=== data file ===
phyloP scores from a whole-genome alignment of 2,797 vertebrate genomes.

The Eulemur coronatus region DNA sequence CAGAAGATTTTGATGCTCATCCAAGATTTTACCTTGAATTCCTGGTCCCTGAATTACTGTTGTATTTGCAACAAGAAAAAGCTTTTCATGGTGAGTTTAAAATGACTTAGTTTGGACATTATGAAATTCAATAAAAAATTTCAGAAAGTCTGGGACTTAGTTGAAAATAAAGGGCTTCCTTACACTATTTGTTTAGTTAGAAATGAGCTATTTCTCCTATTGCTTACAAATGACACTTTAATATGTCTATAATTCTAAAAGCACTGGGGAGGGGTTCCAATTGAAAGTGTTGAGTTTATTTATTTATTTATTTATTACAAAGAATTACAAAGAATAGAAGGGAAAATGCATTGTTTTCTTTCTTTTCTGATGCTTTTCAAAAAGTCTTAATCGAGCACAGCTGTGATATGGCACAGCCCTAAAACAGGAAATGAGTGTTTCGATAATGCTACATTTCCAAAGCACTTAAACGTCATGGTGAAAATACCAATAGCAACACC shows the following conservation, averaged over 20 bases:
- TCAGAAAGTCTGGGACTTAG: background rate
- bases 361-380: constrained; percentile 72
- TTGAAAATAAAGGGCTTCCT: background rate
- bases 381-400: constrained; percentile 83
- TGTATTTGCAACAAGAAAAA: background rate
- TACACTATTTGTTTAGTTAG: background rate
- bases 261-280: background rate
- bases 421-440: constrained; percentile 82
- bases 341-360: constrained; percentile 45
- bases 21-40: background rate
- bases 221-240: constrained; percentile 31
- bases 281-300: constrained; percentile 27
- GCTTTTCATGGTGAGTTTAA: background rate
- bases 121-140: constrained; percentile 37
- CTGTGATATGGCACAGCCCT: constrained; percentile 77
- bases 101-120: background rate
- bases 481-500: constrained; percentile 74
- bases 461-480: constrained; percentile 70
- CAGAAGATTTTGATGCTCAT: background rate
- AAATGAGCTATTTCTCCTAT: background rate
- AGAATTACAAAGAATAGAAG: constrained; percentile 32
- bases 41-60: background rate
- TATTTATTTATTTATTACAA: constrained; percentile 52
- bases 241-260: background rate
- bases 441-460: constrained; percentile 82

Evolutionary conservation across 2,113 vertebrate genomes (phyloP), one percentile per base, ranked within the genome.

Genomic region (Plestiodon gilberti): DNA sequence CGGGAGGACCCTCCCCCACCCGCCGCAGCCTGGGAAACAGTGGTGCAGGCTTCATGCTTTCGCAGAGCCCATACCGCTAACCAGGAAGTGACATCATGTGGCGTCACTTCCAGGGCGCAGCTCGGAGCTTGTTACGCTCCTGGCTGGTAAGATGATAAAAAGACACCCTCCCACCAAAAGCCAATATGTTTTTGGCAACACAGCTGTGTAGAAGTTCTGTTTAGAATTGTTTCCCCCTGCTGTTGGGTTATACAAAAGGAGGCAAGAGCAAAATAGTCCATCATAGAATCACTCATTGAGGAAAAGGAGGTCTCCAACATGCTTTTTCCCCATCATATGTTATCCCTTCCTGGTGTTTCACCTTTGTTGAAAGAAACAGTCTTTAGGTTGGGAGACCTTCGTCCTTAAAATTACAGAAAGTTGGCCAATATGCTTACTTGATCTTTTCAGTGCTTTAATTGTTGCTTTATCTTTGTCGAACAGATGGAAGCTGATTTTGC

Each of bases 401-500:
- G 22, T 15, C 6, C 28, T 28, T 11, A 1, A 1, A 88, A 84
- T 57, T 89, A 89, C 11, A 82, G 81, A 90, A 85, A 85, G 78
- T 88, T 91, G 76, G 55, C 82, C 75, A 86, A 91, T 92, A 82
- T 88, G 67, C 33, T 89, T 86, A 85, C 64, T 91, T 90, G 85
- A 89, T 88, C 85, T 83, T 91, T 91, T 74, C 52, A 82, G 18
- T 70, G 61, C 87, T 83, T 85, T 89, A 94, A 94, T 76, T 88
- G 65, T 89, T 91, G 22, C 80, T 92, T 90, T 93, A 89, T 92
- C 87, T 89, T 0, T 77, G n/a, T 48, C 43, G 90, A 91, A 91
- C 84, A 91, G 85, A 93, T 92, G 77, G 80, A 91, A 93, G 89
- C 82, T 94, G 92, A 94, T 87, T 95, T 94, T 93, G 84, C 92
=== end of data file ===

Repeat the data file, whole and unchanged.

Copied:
phyloP scores from a whole-genome alignment of 2,797 vertebrate genomes.

The Eulemur coronatus region DNA sequence CAGAAGATTTTGATGCTCATCCAAGATTTTACCTTGAATTCCTGGTCCCTGAATTACTGTTGTATTTGCAACAAGAAAAAGCTTTTCATGGTGAGTTTAAAATGACTTAGTTTGGACATTATGAAATTCAATAAAAAATTTCAGAAAGTCTGGGACTTAGTTGAAAATAAAGGGCTTCCTTACACTATTTGTTTAGTTAGAAATGAGCTATTTCTCCTATTGCTTACAAATGACACTTTAATATGTCTATAATTCTAAAAGCACTGGGGAGGGGTTCCAATTGAAAGTGTTGAGTTTATTTATTTATTTATTTATTACAAAGAATTACAAAGAATAGAAGGGAAAATGCATTGTTTTCTTTCTTTTCTGATGCTTTTCAAAAAGTCTTAATCGAGCACAGCTGTGATATGGCACAGCCCTAAAACAGGAAATGAGTGTTTCGATAATGCTACATTTCCAAAGCACTTAAACGTCATGGTGAAAATACCAATAGCAACACC shows the following conservation, averaged over 20 bases:
- TCAGAAAGTCTGGGACTTAG: background rate
- bases 361-380: constrained; percentile 72
- TTGAAAATAAAGGGCTTCCT: background rate
- bases 381-400: constrained; percentile 83
- TGTATTTGCAACAAGAAAAA: background rate
- TACACTATTTGTTTAGTTAG: background rate
- bases 261-280: background rate
- bases 421-440: constrained; percentile 82
- bases 341-360: constrained; percentile 45
- bases 21-40: background rate
- bases 221-240: constrained; percentile 31
- bases 281-300: constrained; percentile 27
- GCTTTTCATGGTGAGTTTAA: background rate
- bases 121-140: constrained; percentile 37
- CTGTGATATGGCACAGCCCT: constrained; percentile 77
- bases 101-120: background rate
- bases 481-500: constrained; percentile 74
- bases 461-480: constrained; percentile 70
- CAGAAGATTTTGATGCTCAT: background rate
- AAATGAGCTATTTCTCCTAT: background rate
- AGAATTACAAAGAATAGAAG: constrained; percentile 32
- bases 41-60: background rate
- TATTTATTTATTTATTACAA: constrained; percentile 52
- bases 241-260: background rate
- bases 441-460: constrained; percentile 82

Evolutionary conservation across 2,113 vertebrate genomes (phyloP), one percentile per base, ranked within the genome.

Genomic region (Plestiodon gilberti): DNA sequence CGGGAGGACCCTCCCCCACCCGCCGCAGCCTGGGAAACAGTGGTGCAGGCTTCATGCTTTCGCAGAGCCCATACCGCTAACCAGGAAGTGACATCATGTGGCGTCACTTCCAGGGCGCAGCTCGGAGCTTGTTACGCTCCTGGCTGGTAAGATGATAAAAAGACACCCTCCCACCAAAAGCCAATATGTTTTTGGCAACACAGCTGTGTAGAAGTTCTGTTTAGAATTGTTTCCCCCTGCTGTTGGGTTATACAAAAGGAGGCAAGAGCAAAATAGTCCATCATAGAATCACTCATTGAGGAAAAGGAGGTCTCCAACATGCTTTTTCCCCATCATATGTTATCCCTTCCTGGTGTTTCACCTTTGTTGAAAGAAACAGTCTTTAGGTTGGGAGACCTTCGTCCTTAAAATTACAGAAAGTTGGCCAATATGCTTACTTGATCTTTTCAGTGCTTTAATTGTTGCTTTATCTTTGTCGAACAGATGGAAGCTGATTTTGC

Each of bases 401-500:
- G 22, T 15, C 6, C 28, T 28, T 11, A 1, A 1, A 88, A 84
- T 57, T 89, A 89, C 11, A 82, G 81, A 90, A 85, A 85, G 78
- T 88, T 91, G 76, G 55, C 82, C 75, A 86, A 91, T 92, A 82
- T 88, G 67, C 33, T 89, T 86, A 85, C 64, T 91, T 90, G 85
- A 89, T 88, C 85, T 83, T 91, T 91, T 74, C 52, A 82, G 18
- T 70, G 61, C 87, T 83, T 85, T 89, A 94, A 94, T 76, T 88
- G 65, T 89, T 91, G 22, C 80, T 92, T 90, T 93, A 89, T 92
- C 87, T 89, T 0, T 77, G n/a, T 48, C 43, G 90, A 91, A 91
- C 84, A 91, G 85, A 93, T 92, G 77, G 80, A 91, A 93, G 89
- C 82, T 94, G 92, A 94, T 87, T 95, T 94, T 93, G 84, C 92